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Master LUTs in Affinity Photo

Affinity Photo

Affinity Photo offers an array of powerful tonal tools – and among the most helpful are lookup tables. A LUT is a kind of preset that lets you save and apply different colour effects with the minimum of effort. 

You can use the default LUTs in Affinity Photo or download them from numerous sites, many of which are free. And as well as using LUTs made by others, you can create your own with ease. 

If you come up with a combination of tonal adjustments you like, you can save the effect as your own custom LUT and try it out on other images with a single click. Not only do LUTs speed up your image editing, they also give you the freedom to try out different looks to see which works with any given image. 

What’s more, because the effect is applied as an Adjustment Layer, you can take advantage of all the other benefits of a layer-based workflow in Affinity Photo… 

1) What are LUTs?
Lookup tables are used for changing colours and tones in your photos, to give them a certain look or style. Imagine each colour in the image is listed separately in a table with two columns. The first column notes the original colour, the second notes the shift to a new colour. This table can be used on any image, and each colour will always be translated to the new colour.

2) The LUT Panel
Open the LUT Panel via View > Studio > Adjustment. Scroll down the adjustments to the LUT section and you’ll find several default LUTs, like Protanope and Tritanope (which cancel out red and blue respectively). You can right-click over any LUT in the list to rename, delete or export it. Handily, you can click through the list of LUTs to preview the effect without them being added on top of one another.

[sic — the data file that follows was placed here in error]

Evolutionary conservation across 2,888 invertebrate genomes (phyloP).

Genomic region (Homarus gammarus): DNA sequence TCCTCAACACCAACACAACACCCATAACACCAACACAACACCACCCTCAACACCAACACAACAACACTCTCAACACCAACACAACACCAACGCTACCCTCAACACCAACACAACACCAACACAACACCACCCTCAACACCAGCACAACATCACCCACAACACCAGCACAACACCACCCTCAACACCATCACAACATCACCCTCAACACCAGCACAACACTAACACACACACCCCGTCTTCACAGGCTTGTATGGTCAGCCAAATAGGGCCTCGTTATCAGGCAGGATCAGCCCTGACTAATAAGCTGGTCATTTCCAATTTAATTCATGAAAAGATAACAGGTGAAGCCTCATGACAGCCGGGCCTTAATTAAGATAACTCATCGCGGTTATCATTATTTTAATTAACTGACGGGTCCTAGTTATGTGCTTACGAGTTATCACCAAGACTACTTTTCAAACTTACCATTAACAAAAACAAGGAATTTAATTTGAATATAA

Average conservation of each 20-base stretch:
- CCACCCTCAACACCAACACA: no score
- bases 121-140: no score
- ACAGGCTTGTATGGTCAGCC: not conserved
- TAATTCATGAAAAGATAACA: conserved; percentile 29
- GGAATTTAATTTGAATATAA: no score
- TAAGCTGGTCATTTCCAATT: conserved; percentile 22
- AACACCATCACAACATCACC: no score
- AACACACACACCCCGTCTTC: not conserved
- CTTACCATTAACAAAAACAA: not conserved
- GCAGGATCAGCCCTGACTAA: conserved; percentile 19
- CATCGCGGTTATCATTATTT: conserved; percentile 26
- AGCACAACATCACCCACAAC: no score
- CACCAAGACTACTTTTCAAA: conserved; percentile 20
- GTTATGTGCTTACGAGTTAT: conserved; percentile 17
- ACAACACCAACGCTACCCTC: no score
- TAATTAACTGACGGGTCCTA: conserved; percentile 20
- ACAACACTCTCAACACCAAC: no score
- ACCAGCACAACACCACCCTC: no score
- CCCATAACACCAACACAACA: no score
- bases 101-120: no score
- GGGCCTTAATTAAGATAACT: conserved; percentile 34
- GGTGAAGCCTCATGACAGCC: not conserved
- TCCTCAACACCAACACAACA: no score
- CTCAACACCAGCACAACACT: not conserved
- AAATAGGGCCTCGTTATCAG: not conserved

3) Adjustment Layers
In Affinity Photo LUTs are applied as Adjustment Layers. This brings all the benefits of working with layers in Affinity Photo. You can go back and choose a different LUT at any stage by double-clicking the layer. You can also change the opacity of the Adjustment Layer to tone down the colour change, or you can duplicate the layer to double up the strength.

4) Blending Mode shifts
One of the best things about adding LUTs as Adjustment Layers in Affinity Photo is the option to change the layer Blending Mode. As well as offering all kinds of interesting effects, this also means you can pick and choose which part of the LUT you like. For example, if you want a colour change without any change to brightness or contrast, use the Color Blending Mode.

5) Export your own LUTs
You can create your own LUTs with ease, to apply your favourite colour treatments to other images in an instant. Open any image then start adding Adjustment Layers to alter the tones and colours in any way you like. You can use Blending Modes in combination with your Adjustment Layers. Once you’re happy with the look, simply go to File > Export LUT. Set the format to Cube and the quality to Max.

6) Import LUTs
To bring LUTs into Affinity Photo, click the cog in the LUT Panel and choose Import LUTs. Navigate to files you want, highlight them all and click Open. Click through them to try the different effects out on your photos, and modify them by adjusting the layer opacity or using masks to make them work selectively over the image.

Explore the art of night photography

(Image credit: Marcus Hawkins)

Daylight hours might be in short supply at this time of year, but there are plenty of opportunities to get creative with your camera after dark. Night photography is a little more technically demanding, of course, but it does enable you to show the world in a whole new light (whether that’s from the moon, a street lamp or your camera flash).

The most challenging aspect of shooting at night is exposure. There are lots of elements to juggle in order to get sharp, clean images, but when you’re exposing a photo in the dark you have some options. There are three exposure controls that you can change on your camera: aperture, shutter speed and ISO. To use a faster shutter speed (which reduces the brightness), you’ll need to set a larger aperture or a higher ISO to increase the brightness again. In some situations, you may need to adjust both.

Opening up the aperture by selecting a lower f-number (for example, going from f/8 to f/5.6) is usually the first step in unlocking a faster shutter speed at night. This is because picture quality degrades when you start to increase the ISO. That being said, the high-ISO performance of modern cameras is impressive, and you may only notice noise in your pictures when you magnify the image on a computer screen.